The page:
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HOTELS & LEISURE: An Introduction to UK-wide

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Chambers UK Guide 2020: Hotels & Leisure Sector Overview

written by Laura Wild (Partner, Real Estate and Global Co-Head of the BCLP Hotels and Hospitality Team) and Emily Mickle (Associate, Real Estate and Hotels and Hospitality)

Hotel Investment Summary 

Despite seeing some of the largest ever deals in the UK hotel sector in 2019, investment into the UK hotel market actually decreased in 2019 by 17% year on year in the most part due to a decrease in business confidence, both locally and overseas, which is directly linked to Brexit and the general election. Lack of supply and a wider pool of investors were also contributing factors to this reduction.

While investment during 2019 fell, there has been an increasing trend overall in hotel investment over recent years proving the hotel market’s resilience. With the focus of real estate investment being on income return, ‘alternative’ sectors like hotel assets are progressively becoming of interest to more and more investor categories, with a lot of demand originating from overseas investors.

Performance in 2019 was driven by several large hotel portfolio acquisitions. However, Knight Frank reports in its UK Hotel Trading Performance Review (2019) that 2019 brought a number of “new room openings and the sector has remained resilient driven by strong inbound tourism demand, the growth in staycation and more frequent, short-stay leisure trips.”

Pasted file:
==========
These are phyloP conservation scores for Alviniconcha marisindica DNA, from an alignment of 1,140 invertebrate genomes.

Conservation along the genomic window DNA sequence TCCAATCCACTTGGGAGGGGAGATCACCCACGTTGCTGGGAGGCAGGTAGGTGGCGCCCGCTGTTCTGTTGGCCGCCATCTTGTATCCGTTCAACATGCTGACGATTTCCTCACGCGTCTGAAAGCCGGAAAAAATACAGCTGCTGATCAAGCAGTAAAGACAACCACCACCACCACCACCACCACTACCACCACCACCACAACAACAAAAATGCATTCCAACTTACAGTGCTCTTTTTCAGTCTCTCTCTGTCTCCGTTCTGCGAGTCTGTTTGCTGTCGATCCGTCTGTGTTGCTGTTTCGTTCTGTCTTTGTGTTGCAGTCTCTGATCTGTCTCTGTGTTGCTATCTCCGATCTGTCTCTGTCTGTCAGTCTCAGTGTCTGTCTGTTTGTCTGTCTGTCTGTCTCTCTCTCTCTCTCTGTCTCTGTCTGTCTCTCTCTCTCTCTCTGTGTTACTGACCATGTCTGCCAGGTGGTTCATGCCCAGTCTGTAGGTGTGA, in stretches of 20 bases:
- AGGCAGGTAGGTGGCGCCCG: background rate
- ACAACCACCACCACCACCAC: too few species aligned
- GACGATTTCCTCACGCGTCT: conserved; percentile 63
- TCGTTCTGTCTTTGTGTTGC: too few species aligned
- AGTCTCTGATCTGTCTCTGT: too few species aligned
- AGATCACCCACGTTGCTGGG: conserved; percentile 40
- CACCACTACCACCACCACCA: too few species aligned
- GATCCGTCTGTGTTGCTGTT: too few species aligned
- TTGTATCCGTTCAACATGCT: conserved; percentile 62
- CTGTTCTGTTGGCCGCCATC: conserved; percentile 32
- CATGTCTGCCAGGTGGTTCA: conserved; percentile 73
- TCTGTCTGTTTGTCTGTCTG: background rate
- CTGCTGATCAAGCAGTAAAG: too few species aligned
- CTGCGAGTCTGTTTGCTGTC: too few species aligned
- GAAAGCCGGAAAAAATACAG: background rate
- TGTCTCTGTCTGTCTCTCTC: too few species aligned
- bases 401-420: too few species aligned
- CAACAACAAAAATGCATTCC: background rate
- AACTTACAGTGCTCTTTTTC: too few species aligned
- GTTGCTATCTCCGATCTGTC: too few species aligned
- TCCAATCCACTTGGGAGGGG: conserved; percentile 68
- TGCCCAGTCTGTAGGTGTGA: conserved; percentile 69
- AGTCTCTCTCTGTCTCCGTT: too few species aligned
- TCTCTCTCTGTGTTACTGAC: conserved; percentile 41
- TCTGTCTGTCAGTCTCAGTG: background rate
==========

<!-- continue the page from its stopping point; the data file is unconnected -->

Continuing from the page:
The outlook for 2020 looks positive following the certainty from the general election results that is sure to re-ignite business confidence in the hotel & leisure sector. Supply is also on the up with some 28,000 new hotel rooms that are currently under construction in the UK and due to open during 2020, equating to a 4.2% increase in supply (Knight Frank UK Hotel Capital Markets Investment Review 2020).

Savills expects that we will see around £1.5bn transact in London during the first quarter of 2020 and more stock coming into the market across all grades of accommodation but primarily driven by demand for budget and four-star offerings (Savills News: Investment into London hotel set for record 2020). Investors are expected to become more confident following the recent political uncertainty, leading to a recovery in hotel investment. However, as the next Brexit milestone approaches we may see caution from investors return.

Key Deals 

Portfolio acquisitions were again a strong feature within the hotel sector in 2019 as well as key single assets being sold throughout the year.

Significant portfolio deals during 2019 included the Grange Hotel Portfolio, consisting of four hotels in central London, which was acquired by Queensgate Investments for c.£1bn; the acquisition by DTP Infinities Corporation of 17 InterContinental Hotels Group, Marriott and Hilton hotels for a reported £450m (known as Project Mauve); and the acquisition of the Hallmark Portfolio (£250m) consisting of 26 properties by a consortium including an Israeli investment fund and LGH Hotels Management.

Key single asset deals included the acquisition of The Crowne Plaza Kensington by a Singapore consortium led by Heeton Holdings for £83m; asset managers Schroders’ acquisition on behalf of the BAE Pension Fund and Immobilien Europa Direkt joint venture of the Sofitel London Gatwick (£150m); and the acquisition of Harrington Hall Hotel (c.£125m) by a joint venture of pension delivery organisation APG and real estate company London Central Portfolio.